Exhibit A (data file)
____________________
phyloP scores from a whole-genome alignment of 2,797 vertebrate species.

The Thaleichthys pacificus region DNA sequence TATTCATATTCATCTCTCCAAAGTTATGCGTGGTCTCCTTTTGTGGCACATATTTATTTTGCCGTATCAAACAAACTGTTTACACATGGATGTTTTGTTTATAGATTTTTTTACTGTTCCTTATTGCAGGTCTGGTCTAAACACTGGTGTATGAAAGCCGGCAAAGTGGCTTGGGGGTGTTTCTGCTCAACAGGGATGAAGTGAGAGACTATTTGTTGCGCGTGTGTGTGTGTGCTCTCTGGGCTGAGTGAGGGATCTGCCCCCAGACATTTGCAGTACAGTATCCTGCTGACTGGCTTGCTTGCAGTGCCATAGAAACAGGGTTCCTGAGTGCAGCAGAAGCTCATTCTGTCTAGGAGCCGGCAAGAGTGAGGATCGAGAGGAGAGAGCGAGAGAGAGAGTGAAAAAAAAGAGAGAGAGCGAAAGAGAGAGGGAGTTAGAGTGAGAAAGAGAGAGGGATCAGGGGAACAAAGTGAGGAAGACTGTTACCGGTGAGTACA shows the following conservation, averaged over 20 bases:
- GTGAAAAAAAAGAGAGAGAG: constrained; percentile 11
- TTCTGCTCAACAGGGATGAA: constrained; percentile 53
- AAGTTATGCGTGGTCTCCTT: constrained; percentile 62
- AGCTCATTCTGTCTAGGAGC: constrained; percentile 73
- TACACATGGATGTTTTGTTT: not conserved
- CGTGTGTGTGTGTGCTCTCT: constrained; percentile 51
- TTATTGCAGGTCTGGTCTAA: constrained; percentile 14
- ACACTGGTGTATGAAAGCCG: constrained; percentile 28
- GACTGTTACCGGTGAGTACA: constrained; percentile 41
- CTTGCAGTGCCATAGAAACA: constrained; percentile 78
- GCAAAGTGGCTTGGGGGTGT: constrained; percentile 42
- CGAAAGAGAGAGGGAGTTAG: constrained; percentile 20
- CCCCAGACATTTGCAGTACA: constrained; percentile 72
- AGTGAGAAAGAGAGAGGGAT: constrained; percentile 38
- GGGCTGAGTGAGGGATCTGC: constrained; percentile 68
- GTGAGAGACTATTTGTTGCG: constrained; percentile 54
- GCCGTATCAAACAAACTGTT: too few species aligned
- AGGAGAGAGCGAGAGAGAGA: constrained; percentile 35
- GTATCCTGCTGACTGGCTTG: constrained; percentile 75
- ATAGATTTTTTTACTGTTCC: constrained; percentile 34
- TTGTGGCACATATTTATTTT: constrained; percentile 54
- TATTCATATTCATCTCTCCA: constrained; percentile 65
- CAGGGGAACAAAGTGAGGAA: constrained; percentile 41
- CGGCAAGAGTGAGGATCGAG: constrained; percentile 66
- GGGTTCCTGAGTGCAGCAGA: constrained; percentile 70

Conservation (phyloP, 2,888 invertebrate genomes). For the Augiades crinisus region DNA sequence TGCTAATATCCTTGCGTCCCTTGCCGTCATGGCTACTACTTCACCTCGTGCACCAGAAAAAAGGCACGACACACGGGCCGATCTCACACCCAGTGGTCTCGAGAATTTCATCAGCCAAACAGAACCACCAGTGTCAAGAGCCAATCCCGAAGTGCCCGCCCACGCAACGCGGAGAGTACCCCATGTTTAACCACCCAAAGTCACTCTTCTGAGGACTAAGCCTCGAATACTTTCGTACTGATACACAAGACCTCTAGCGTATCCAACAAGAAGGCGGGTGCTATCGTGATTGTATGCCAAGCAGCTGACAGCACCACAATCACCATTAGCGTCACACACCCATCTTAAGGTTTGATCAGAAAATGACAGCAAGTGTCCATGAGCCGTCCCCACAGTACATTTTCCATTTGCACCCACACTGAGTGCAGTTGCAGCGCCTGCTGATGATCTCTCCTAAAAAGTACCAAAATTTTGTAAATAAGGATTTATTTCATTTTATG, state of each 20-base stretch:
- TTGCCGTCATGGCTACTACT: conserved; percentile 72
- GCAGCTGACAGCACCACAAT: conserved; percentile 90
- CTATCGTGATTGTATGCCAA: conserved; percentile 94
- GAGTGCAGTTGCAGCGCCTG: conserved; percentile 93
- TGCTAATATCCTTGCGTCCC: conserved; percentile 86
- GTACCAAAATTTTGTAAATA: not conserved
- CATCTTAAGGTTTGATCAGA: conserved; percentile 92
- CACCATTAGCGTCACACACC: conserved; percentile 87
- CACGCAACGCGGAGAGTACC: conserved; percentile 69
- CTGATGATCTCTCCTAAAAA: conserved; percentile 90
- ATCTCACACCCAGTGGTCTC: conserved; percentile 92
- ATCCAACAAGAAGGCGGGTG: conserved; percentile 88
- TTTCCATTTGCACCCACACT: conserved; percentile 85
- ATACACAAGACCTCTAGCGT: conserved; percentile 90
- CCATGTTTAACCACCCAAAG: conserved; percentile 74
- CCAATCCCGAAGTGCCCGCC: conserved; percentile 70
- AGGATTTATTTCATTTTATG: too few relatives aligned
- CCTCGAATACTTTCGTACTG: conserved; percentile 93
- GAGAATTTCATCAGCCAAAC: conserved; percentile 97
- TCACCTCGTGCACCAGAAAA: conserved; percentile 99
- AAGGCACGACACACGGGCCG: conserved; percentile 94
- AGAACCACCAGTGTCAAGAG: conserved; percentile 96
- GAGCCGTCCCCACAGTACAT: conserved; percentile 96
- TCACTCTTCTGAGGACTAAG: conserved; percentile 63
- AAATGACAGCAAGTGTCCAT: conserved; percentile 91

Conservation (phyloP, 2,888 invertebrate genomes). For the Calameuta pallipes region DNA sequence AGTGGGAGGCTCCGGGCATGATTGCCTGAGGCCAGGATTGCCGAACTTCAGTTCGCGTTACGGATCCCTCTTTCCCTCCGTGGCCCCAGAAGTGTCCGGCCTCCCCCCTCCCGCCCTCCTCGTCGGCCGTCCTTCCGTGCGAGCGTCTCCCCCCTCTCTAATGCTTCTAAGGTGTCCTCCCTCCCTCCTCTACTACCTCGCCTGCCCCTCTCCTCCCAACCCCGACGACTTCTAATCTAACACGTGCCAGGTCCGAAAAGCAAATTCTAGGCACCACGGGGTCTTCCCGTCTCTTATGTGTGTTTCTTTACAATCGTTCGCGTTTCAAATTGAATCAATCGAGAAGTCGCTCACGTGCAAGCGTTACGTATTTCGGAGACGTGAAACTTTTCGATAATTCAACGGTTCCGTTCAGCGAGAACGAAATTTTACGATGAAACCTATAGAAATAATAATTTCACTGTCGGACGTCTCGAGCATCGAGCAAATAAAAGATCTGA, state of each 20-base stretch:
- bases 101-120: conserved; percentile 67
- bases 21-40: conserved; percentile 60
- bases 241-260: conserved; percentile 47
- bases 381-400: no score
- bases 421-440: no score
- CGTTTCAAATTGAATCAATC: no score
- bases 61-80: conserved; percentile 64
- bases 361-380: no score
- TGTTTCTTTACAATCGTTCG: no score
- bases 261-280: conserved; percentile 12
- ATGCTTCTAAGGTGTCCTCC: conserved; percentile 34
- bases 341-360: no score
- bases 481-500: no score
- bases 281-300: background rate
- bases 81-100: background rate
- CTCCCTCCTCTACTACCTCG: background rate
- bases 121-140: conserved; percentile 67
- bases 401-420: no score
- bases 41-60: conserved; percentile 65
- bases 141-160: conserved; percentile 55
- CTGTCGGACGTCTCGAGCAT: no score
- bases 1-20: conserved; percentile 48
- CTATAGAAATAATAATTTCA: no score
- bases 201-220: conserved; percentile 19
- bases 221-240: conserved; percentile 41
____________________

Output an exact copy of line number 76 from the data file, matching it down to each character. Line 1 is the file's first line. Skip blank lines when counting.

- bases 1-20: conserved; percentile 48